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Greece is a very welcoming country. The people of Greece take pride in their country, their heritage and their hospitality. Greek people are very friendly and engaging, especially with new friends. Greeks are typically curious and genuinely want to know about you. They are generous and kind.

While it seems like these friendly people would overlook any faux pas, you want to appear respectful and courteous. You would never do anything outright to offend your hospitable new friends and want to avoid the occasion of inadvertently insulting them. Here we’ve put together a list of etiquette do’s and don'ts when visiting Greece.

How to Dress

With all of the beautiful crystal blue water beckoning at all times of the day you would think the Greeks live in their bathing suits. Not so! Bathing suits are for the beach only. Never leave the beach without covering up. Also, it is considered quite rude to go barefoot on the beach. And while there are some nude beaches in Greece they are few and far between.

When going out Greeks like to dress up in nice clothes.

 In churches and monasteries there is a fairly strict dress code. No shorts and women are expected to cover their arms. While it is traditional for women to wear a skirt or dress when visiting a church, trousers are acceptable. It is not required that you cover your head when visiting a church or monastery.

Greetings and Communication Style

It can’t be overstated; The Greek people are a warm, welcoming and friendly lot. Always offer a greeting when you encounter another such as in a store, being seated in a cafe or when you are browsing the local markets. Be sure to use good manners and say “please”, “thank you”, “excuse me” and so on. You could even learn these phrases in Greek.

When you are introduced to someone, shake hands and maintain eye contact. If this person is a friend or relative a hug is acceptable. Women who know one another socially often kiss on the cheeks, in the European style.

Greeks are very emotive speakers. Don’t be surprised at the volume with which they talk to one another. It’s considered a conversation.

Certain gestures that are acceptable in the US are considered rude or obscene in Greece.

  • Never gesture to anyone with your palm facing them. Even when you are signaling the number five. Always keep your palm turned toward you.
  • Making a fist with your thumb between your index and middle fingers is considered obscene.
  • Thumbs up signals approval but thumbs down is a rude gesture.
  • A single nod of the head downward is the expression for yes and a single nod of the head backward means no.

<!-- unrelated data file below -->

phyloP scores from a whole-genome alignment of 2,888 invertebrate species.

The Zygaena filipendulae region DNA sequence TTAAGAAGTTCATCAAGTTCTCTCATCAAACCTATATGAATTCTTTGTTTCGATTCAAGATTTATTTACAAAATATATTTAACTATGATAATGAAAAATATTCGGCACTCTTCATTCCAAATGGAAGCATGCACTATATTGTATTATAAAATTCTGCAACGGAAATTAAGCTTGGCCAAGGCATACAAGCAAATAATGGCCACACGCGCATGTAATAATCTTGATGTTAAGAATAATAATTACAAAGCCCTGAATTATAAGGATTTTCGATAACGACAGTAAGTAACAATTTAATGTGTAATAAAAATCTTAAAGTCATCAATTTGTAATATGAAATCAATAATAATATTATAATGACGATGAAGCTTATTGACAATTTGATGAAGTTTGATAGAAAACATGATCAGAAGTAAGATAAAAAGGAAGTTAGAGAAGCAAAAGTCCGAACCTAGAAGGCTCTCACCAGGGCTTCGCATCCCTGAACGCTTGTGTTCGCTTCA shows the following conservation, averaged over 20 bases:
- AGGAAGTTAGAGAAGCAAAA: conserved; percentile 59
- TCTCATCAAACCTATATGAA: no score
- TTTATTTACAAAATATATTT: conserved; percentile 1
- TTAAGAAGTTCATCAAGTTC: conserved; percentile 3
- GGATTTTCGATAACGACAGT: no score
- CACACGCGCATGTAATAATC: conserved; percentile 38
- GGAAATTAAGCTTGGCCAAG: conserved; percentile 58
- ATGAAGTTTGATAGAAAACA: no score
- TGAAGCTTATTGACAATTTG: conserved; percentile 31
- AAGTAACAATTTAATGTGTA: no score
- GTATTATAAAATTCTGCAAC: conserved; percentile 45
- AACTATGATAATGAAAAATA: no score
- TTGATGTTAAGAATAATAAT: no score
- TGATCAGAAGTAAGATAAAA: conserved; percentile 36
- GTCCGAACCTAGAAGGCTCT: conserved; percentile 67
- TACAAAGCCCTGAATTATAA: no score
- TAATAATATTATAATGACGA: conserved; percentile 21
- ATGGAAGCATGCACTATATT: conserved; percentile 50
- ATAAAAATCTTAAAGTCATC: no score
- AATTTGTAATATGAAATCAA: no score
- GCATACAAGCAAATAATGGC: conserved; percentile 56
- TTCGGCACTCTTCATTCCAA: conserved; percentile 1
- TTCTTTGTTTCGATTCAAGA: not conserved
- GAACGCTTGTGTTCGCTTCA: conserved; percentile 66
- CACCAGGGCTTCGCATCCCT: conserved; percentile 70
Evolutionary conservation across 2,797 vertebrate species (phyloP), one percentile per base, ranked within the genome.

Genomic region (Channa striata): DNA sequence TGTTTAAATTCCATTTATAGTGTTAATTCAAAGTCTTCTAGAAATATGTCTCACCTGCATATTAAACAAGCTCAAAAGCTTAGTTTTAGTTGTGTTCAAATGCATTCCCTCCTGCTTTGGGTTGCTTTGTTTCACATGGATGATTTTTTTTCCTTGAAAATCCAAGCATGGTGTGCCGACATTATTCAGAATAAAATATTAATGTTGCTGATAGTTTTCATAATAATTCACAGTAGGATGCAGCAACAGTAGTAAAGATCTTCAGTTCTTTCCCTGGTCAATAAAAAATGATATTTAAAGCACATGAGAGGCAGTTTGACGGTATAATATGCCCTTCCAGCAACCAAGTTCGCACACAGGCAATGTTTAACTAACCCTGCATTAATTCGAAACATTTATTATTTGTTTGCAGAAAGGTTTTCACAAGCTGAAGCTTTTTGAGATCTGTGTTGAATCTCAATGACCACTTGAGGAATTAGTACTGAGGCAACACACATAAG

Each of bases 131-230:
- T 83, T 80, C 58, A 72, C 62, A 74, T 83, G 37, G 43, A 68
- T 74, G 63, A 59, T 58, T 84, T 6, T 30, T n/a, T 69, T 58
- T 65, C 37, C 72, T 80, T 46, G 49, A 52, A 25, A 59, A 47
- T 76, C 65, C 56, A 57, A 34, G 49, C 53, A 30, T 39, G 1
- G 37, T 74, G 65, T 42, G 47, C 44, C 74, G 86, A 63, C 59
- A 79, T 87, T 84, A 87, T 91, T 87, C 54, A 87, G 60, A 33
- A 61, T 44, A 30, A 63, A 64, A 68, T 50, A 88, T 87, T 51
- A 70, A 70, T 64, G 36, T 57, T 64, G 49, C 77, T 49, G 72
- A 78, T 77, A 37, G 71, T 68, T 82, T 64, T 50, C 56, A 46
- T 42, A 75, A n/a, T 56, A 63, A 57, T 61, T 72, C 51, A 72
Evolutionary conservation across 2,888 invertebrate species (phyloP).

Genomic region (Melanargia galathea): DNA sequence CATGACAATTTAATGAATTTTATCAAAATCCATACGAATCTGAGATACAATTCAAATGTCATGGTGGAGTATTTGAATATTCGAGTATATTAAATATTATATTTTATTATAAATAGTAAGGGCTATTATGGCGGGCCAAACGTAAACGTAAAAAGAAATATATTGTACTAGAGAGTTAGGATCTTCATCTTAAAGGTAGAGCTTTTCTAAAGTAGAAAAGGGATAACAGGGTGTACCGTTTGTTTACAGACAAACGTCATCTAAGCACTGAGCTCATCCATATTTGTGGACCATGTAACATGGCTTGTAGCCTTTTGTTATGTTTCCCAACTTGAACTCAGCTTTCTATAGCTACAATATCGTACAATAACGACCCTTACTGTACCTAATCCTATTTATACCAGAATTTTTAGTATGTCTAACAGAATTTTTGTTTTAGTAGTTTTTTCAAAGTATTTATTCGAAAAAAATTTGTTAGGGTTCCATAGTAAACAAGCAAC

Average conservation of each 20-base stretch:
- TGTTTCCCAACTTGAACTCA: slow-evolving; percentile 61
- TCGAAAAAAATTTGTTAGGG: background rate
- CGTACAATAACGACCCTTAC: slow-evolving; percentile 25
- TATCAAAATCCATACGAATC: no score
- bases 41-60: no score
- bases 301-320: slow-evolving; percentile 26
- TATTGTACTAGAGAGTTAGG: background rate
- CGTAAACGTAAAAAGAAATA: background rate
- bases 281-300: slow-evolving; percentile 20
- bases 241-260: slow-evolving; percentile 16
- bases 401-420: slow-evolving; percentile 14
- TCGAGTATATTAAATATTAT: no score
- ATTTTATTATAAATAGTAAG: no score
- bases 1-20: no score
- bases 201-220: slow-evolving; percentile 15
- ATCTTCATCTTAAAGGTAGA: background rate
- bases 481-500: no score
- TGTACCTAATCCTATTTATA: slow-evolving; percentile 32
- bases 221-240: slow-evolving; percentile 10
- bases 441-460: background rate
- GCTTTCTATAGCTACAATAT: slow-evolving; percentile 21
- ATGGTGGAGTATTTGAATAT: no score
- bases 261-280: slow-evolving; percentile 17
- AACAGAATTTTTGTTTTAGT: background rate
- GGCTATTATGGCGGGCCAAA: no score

• Never display the “OK” sign as it is considered vulgar, which isn’t ok.

Dining in Greece

Greece is a spectacular destination for those who enjoy ancient history, gorgeous coastal vistas and sunshine and friendly people. But, let’s face it, one of the most enjoyable aspects of a trip to Greece is the food! And most of the people of Greece would agree!

Before you munch down on your moussaka there are a few rules of etiquette you need to know. If someone extends a dinner invitation it is highly inappropriate to decline. Dinner at Greek homes is typically served between 8-9 pm. But that’s just a formality. The traditional Greek home has food of some kind always ready to enjoy.

Restaurants take a very loose approach to dinner and many of them are open past midnight to accommodate peckish patrons.

Whether in a restaurant or the home of a new friend there are certain rules of etiquette to follow:

  • Don’t take a seat until you are told where to sit.
  • Don’t touch your plate until the host begins eating.
  • No elbows on the table and no hands below the table.
  • When you are finished lay your fork and knife across the plate. Place your napkin on the table.
  • Sharing of food is commonplace in Greece so offer your dining partner a taste of your meal.
  • The host offers the first toast and the guest of honor reciprocates.
  • Greeks enjoy an alcoholic beverage, usually wine, with dinner. Drink at the same pace as your fellow diners. It’s perfectly acceptable to enjoy your beverage of choice but never over serve yourself. Drunkenness is frowned upon.

In a restaurant the tip (15%) is typically included in the bill. Double check, however, and if you wish to leave more, place it on the table.

This and That

Greece has a large population of smokers. Smoking is entirely acceptable although legally you are not supposed to smoke in bars, cafes and restaurants the rule isn’t enforced and although there are areas in restaurants set aside for smoking it’s not observed.

There is no legal drinking age in Greece and the minimum age to purchase alcohol is 17. However, it’s rarely enforced.

If you are offered something you need to accept. Especially food. To decline food when it is offered is seen as a sign you don’t trust the person or their cooking.

In Greece being “on time” can mean up to 45 minutes after the agreed upon time. This is acceptable and almost always accompanied by a heartfelt apology.

When you are invited to someone’s home you should bring a small token as a gift.

Greece is very welcoming and accommodating to visitors and it’s wise to observe these etiquette rules as a show of respect and a way of saying “Efharisto”, or “Thank You”.

Greek Etiquette